Food Availability, 1609


The Virginia colony declines in population to 67 by January as food stocks run low despite the introduction of carrots, parsnips, and turnips. The colonists sustain themselves in the "starving times" until their crops ripen by gathering cattail roots, marsh marigolds, Jerusalem artichokes, and other wild plant foods. Still many die of hunger.

Exploration and Colonization, 1610


Survivors of last year’s Bermuda shipwreck build two new ships from timbers and planks salvaged from their wrecks and arrive at Jamestown May 24. Among the arrivals are John Rolfe and his wife (see 1612).

Exploration and Colonization, 1611


The new governor of the Jamestown colony in Virginia introduces private enterprise. The colony’s agriculture has been a socialized venture until now, but Sir Thomas Cole assigns 3 acres to each man and gives him the right to keep or sell most of what he raises (see 1616).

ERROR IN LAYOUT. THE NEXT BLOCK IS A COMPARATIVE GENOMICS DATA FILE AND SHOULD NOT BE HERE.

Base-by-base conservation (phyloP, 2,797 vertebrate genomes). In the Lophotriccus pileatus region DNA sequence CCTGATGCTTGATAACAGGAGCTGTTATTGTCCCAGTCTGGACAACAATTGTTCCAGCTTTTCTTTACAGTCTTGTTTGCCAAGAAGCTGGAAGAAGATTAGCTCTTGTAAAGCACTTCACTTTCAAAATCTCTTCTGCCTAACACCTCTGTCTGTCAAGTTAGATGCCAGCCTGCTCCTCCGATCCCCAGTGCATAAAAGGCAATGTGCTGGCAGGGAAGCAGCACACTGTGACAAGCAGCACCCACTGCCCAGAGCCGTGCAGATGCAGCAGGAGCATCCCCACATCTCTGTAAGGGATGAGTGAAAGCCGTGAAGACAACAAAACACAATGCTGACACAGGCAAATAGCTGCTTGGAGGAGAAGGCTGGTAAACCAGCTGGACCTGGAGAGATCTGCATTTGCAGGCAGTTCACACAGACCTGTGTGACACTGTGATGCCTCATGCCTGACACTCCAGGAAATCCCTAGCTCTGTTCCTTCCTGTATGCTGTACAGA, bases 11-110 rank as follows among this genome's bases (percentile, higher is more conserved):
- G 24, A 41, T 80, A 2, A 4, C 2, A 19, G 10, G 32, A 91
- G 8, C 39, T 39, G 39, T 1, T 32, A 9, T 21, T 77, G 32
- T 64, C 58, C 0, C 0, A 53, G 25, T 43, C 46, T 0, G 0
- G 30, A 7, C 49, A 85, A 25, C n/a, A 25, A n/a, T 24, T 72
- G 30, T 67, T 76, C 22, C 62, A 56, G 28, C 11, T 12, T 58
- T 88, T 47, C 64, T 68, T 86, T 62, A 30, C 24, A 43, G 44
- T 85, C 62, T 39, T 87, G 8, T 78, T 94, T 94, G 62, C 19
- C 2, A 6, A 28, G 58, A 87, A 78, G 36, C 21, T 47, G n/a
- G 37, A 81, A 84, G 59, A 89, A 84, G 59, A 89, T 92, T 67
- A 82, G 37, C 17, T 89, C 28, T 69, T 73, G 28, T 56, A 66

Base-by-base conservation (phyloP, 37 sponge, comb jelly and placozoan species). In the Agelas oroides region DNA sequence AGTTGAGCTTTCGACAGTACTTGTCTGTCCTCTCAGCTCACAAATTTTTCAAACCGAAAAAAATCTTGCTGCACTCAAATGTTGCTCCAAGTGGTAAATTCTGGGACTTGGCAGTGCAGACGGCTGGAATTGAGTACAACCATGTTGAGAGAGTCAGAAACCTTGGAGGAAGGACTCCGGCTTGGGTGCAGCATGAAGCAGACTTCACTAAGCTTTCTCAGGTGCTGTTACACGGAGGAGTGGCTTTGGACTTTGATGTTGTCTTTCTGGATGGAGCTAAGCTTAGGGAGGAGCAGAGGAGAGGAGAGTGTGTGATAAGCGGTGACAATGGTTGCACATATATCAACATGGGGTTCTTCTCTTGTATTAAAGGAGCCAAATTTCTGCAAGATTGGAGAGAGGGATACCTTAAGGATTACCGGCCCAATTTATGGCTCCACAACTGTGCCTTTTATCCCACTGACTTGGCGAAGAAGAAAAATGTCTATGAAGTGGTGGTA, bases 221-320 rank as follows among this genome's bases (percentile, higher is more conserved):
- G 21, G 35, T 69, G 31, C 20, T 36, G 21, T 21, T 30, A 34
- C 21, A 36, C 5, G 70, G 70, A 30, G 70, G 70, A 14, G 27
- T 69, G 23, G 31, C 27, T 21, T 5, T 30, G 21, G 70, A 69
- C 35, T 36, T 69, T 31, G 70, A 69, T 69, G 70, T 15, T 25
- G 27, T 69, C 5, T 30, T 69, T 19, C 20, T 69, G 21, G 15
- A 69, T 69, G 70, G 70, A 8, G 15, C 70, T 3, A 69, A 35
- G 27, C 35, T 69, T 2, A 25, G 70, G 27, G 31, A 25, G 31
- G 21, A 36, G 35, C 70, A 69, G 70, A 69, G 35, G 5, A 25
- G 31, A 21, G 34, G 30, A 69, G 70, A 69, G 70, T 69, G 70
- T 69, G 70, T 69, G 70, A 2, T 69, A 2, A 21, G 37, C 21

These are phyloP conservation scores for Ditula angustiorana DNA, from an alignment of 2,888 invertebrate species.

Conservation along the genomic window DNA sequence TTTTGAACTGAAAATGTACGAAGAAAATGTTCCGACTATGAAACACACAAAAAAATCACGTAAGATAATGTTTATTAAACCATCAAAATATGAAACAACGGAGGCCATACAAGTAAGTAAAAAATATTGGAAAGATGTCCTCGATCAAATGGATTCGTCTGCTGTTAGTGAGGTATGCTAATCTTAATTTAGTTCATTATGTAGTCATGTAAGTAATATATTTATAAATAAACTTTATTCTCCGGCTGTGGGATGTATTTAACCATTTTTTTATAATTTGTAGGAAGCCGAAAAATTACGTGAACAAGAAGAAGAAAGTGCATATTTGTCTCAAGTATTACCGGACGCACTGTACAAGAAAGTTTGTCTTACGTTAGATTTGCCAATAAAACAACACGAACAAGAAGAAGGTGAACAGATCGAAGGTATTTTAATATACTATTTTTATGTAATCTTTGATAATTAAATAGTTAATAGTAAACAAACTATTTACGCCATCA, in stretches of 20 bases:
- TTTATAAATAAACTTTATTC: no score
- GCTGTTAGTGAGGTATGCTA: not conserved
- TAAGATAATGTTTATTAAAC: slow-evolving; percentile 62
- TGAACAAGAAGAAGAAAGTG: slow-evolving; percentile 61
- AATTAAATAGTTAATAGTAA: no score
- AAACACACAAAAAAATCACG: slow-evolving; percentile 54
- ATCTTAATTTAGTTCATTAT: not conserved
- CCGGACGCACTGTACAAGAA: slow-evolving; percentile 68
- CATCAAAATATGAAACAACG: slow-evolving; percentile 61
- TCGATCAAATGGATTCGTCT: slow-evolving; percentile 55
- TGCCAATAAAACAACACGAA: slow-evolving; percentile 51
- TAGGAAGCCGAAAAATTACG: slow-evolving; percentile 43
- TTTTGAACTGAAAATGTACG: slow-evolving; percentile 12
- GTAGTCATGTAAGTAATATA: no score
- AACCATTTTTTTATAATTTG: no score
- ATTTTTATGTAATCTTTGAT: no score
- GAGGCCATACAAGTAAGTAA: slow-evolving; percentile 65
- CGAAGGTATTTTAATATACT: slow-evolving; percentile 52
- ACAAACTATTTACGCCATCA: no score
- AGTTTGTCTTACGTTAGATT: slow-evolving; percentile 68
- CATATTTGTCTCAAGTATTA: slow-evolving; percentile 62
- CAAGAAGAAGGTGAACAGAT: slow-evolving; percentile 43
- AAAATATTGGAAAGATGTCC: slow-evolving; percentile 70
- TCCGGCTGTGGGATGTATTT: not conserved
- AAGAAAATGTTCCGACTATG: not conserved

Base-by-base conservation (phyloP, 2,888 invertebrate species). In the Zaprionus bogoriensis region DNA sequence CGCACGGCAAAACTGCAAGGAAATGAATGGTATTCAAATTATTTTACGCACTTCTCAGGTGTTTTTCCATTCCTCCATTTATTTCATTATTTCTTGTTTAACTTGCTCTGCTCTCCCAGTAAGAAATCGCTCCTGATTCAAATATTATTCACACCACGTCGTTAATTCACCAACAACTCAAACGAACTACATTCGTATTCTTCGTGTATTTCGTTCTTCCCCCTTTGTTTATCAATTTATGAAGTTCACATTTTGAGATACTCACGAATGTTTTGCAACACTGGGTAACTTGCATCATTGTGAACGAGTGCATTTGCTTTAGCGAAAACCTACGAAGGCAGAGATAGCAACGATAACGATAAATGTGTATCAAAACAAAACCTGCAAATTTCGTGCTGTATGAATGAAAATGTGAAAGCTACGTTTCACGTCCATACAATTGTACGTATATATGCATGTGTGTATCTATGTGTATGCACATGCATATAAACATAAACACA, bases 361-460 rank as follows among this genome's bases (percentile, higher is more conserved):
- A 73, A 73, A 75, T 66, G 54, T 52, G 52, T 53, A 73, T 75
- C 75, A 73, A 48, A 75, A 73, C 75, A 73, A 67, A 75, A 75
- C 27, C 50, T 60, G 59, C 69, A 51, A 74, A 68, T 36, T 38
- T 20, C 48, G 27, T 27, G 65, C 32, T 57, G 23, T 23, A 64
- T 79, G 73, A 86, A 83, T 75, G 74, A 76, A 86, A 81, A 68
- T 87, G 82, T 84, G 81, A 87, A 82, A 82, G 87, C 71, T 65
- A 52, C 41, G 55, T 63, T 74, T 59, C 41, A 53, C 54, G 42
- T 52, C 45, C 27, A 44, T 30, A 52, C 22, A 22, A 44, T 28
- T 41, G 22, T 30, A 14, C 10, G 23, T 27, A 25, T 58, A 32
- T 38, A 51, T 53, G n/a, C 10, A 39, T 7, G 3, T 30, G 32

Exploration and Colonization, 1612


A Bermuda colony is established by a shipload of men, women, and sailors who arrive on the islands that were claimed for England 3 years ago by the late Sir George Somers, who died in 1610. The colony will have 600 settlers by 1614.

Tobacco, 1612


Tobacco cultivation gives Virginia colony settlers an export commodity that will provide a solid economic base for the colony. John Rolfe has obtained Nicotiana tabacum seed from the Caribbean islands and after 2 years in Virginia has learned from local Indians how to raise tobacco and cure the leaf that he ships to London. The James River Valley produces 1,600 pounds of leaf per acre, Jamestown becomes a boom town, the Virginia (London) Company grows prosperous, and James I is enriched by import duties that make him look more tolerantly on tobacco (see 1604; ROLFE, 1614).

Exploration and Colonization, 1614


Virginia colonists block French settlements in Maine and Nova Scotia.

Exploration and Colonization, 1616


Jamestown, Virginia colonists each receive 100 acres of land after having worked until now for the London Company. Each colonist will soon be given an additional 50 acres for each new settler he brings to Virginia (see 1611).

Medicine, 1622


Disease takes a heavy toll among Virginia colonists and among their Indian neighbors.